Flathead engine

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A crossflow T-head sidevalve engine Single-cylinder T-head engine (Autocar Handbook, 13th ed, 1935).jpg
A crossflow T-head sidevalve engine
The usual L-head arrangement Side-valve engine v2.png
The usual L-head arrangement
Pop-up pistons may be used to increase compression ratio Side-valve engine v3.png
Pop-up pistons may be used to increase compression ratio
Flathead with Ricardo's turbulent head Side-valve engine with Ricardo's turbulent head 01.png
Flathead with Ricardo's turbulent head

A flathead engine, also known as a sidevalve engine [1] [2] or valve-in-block engine is an internal combustion engine with its poppet valves contained within the engine block, instead of in the cylinder head, as in an overhead valve engine.


Flatheads were widely used internationally by automobile manufactures from the late 1890s until the mid-1950s but were replaced by more efficient overhead valve and overhead camshaft engines. They are currently experiencing a revival in low-revving aero-engines such as the D-Motor. [3]

The side-valve design

The valve gear comprises a camshaft sited low in the cylinder block which operates the poppet valves via tappets and short pushrods (or sometimes with no pushrods at all). The flathead system obviates the need for further valvetrain components such as lengthy pushrods, rocker arms, overhead valves or overhead camshafts. [4] The sidevalves are typically adjacent, sited on one side of the cylinder(s), though some flatheads employ the less common "crossflow" "T-head" variant. In a T-head engine, the exhaust gases leave on the opposite side of the cylinder from the intake valve.

The sidevalve engine's combustion chamber is not above the piston (as in an OHV (overhead valve) engine) but to the side, above the valves. The spark plug may be sited over the piston (as in an OHV engine) or above the valves; but aircraft designs with two plugs per cylinder may use either or both positions. [5]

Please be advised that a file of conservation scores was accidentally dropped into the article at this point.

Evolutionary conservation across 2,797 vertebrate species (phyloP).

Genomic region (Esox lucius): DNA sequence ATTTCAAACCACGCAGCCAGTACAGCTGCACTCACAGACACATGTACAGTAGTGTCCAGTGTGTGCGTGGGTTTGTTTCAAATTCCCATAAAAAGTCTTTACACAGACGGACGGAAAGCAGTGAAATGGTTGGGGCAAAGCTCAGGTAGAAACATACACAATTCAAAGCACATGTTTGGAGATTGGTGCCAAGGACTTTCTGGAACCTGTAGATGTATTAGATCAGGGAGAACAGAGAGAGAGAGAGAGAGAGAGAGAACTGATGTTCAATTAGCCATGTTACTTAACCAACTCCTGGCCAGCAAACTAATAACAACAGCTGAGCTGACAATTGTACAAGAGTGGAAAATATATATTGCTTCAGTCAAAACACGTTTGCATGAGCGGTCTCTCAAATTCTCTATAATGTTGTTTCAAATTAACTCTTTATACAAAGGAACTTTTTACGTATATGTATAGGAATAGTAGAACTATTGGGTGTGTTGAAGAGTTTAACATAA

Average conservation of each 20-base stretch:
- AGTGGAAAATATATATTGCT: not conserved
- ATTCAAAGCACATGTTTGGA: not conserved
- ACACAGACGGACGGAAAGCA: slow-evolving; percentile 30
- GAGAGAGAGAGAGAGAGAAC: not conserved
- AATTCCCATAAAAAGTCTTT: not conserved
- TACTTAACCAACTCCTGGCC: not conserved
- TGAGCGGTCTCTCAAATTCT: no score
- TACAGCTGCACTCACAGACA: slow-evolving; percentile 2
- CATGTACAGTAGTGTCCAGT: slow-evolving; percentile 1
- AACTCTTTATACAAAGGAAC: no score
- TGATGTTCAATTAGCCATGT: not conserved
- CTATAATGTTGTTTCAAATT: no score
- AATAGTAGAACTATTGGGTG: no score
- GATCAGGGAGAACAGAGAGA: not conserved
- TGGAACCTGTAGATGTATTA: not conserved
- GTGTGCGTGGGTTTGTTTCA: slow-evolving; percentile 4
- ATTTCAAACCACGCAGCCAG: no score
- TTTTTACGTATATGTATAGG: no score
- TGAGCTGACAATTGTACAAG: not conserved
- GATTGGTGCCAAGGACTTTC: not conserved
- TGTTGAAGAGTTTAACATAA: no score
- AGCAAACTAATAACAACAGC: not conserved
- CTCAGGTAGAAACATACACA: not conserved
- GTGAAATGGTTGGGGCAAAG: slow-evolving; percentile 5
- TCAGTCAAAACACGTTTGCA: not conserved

"Pop-up pistons" may be used with compatible heads to increase compression ratio and improve the combustion chamber's shape to prevent knocking. [6] "Pop-up" pistons are so called because, at top dead centre, they protrude above the top of the cylinder block.


The advantages of a sidevalve engine include: simplicity, reliability, low part count, low cost, low weight, compactness, responsive low-speed power, low mechanical engine noise, and insensitivity to low-octane fuel. The absence of a complicated valvetrain allows a compact engine that is cheap to manufacture, since the cylinder head may be little more than a simple metal casting. These advantages explain why side valve engines were used for passenger cars for many years, while OHV designs came to be specified only for high-performance applications such as aircraft, luxury cars, sports cars, and some motorcycles.[ citation needed ]

At top dead centre, the piston gets very close to the flat portion of the cylinder head above, and the resultant squish turbulence produces excellent fuel/air mixing. A feature of the sidevalve design (particularly beneficial for an aero-engine) is that if a valve should seize in its guide and remain partially open, the piston would not be damaged, and the engine would continue operating safely on its other cylinders.[ citation needed ]